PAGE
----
Yes, but they only only do that because they think we're even bigger morons.

        How stupid do you have to be to think that we're morons?

        Pretty stupid indeed.

        You say that, but.

        These morons are also making lots of money.

        So who's the moron now?

        1. Anonymous Coward
          Anonymous Coward

          Re: Puzzled

          I think it's easy to summarise.

          Ad people have gone from people that had the job of simply telling me about a product/service so that I might buy it to manipulative shits that have no problem with ideas like pester power where they advertise to kids so that they pester us into buying. They see no ethical problem with using the way humans work against them, and often do that for sh*t that no person in their right mind would buy, even when dead drunk. They see no problem with using technical tricks that have opened the door to malvertising - which again meant that the technically competent switched it off.

          Or even shorter: if they kept it decent they would still have a market, but instead they rip off advertisers for ads that nobody wants to see and try to subvert our tech and steal our bandwidth to force us despite clear evidence that we. do. not. want. that. shit.

          It is easy to see that it can be done better, but the scum that we filter against can't be asked. There are few people who do not recall the beautiful and clever Guinness ads. The specsavers ads were funny and worth watching. The very fact that these come into mind when I think about ads I enjoyed and which made me recall the brand is evidence that it can be done without manipulation, without deep psycho babble which only half works, without tricks that are so far into unethical territory that the dividing line is not even visible anymore.

          But somehow the scumbags seem to have made the money, probably because they're so good in marketing that they conned the advertisers into believing that they would deliver and have so far rebuffed any demand for metrics that prove they do.

          And now this has caught up with them, IMHO not a moment too soon.

          I am quite willing to disable adblocking for websites that gather their own advertisers or put at least some measures in place that ensure privacy isn't violated and ads are just ads instead of packages of malware either serving some crooks or some advertisers (but I repeat myself). Otherwise sorry, but I'm not going to take the risk.

      4. Mark 85 Silver badge

        @David 132 Re: Puzzled

        They say: "Ah, but at a subliminal level you remember the adverts, and that will influence your purchasing decisions!"

        I think this is a holdover from when all we had were radios and TV's. People ignored the commercials as best they could and often didn't have remotes to mute the sound so they heard the brand mentioned repeatedly. There were some studies that showed that it was subliminal and when people went shopping they bought the brand because they remembered it.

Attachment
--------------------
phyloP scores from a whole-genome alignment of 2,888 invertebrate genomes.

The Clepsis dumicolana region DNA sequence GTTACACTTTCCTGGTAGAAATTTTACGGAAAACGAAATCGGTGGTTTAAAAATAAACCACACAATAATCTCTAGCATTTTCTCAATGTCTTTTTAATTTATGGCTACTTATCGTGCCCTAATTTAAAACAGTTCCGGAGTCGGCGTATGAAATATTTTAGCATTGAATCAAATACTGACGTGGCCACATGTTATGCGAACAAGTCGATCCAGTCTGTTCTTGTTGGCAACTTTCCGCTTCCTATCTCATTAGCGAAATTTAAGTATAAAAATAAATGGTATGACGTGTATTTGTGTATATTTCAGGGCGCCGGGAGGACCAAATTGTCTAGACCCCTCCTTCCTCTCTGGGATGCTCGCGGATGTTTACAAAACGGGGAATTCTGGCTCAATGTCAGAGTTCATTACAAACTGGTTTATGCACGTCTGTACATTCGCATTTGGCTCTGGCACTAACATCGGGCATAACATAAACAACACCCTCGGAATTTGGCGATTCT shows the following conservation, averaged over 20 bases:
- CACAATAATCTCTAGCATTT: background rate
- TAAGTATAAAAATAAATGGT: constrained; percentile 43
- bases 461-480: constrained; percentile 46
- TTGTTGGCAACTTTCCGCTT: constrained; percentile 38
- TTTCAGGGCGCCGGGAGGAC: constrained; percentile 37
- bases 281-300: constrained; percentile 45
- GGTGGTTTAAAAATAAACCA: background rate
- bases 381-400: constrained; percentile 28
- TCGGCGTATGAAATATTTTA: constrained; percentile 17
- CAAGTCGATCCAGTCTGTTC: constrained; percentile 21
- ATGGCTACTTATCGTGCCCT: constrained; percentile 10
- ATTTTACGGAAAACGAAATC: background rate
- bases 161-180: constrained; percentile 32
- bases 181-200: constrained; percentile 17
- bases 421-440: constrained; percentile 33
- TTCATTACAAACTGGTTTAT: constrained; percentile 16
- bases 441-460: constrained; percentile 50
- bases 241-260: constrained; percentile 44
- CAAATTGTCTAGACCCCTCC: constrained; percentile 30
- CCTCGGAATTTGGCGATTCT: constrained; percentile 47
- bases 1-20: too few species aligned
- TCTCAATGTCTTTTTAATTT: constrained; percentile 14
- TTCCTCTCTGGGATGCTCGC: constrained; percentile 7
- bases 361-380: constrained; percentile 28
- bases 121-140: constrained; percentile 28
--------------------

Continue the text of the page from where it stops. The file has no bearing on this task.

Now the morons are parroting it and believing that if the ads on the computer flash and scream at you, you'll do the same thing. Ad blockers, killing off Flash and even muting the sound makes their crap even more ineffectual and they fail to understand it.

      5. itzman

        Re: Puzzled

        I have observed two people buying products that are heavily advertised 'because they are better'

        I am afraid it works.

        In my case, I try never to buy anything that is heavily advertised.

        I sometimes wonder if i am in fact simply failing to remember stuff I have been bombarded with.

        I feel proud that no website I have ever built features adverts, or even cookies unless needed for transactions of some sort.

        1. Adam 52 Silver badge

          Re: Puzzled

          You buy branded products because the producer has invested in that brand. If there's a problem with the product then the brand reputation suffers. So that brand is less likely to have problems and more likely to want to resolve them when they do happen.

          So yes, as a gross generalisation, advertised products are more likely to work better.

          1. Dabooka Silver badge

            Re: Puzzled

            @Adam

            That's the theory at least, but it's not the reality.

            Take VW for example (no, not the emissions scandal). Remember the old tagline 'If only everything was as reliable as a Golf'? Well that's been FAR from reality for years now, but the perception is still there that somehow they're robust and reliable. And when they do bork, VW don't want to know and leave the consumer high and dry.

            Other car companies with a perceived high quality are just as guilty, and no I'm not a bitter and twisted ex employee / owner either, I just happen to be using VW as a vehicle to highlight the point.

            1. Anonymous Coward
              Anonymous Coward

              Re: Puzzled

              Take VW for example (no, not the emissions scandal). Remember the old tagline 'If only everything was as reliable as a Golf'? Well that's been FAR from reality for years now, but the perception is still there that somehow they're robust and reliable. And when they do bork, VW don't want to know and leave the consumer high and dry.

              That depends a bit on the dealer. Where I live, the one nearest is a pure bred ripoff merchant, but the one 10 km further is decent and doesn't try to rip people off. No guessing for who gets my business.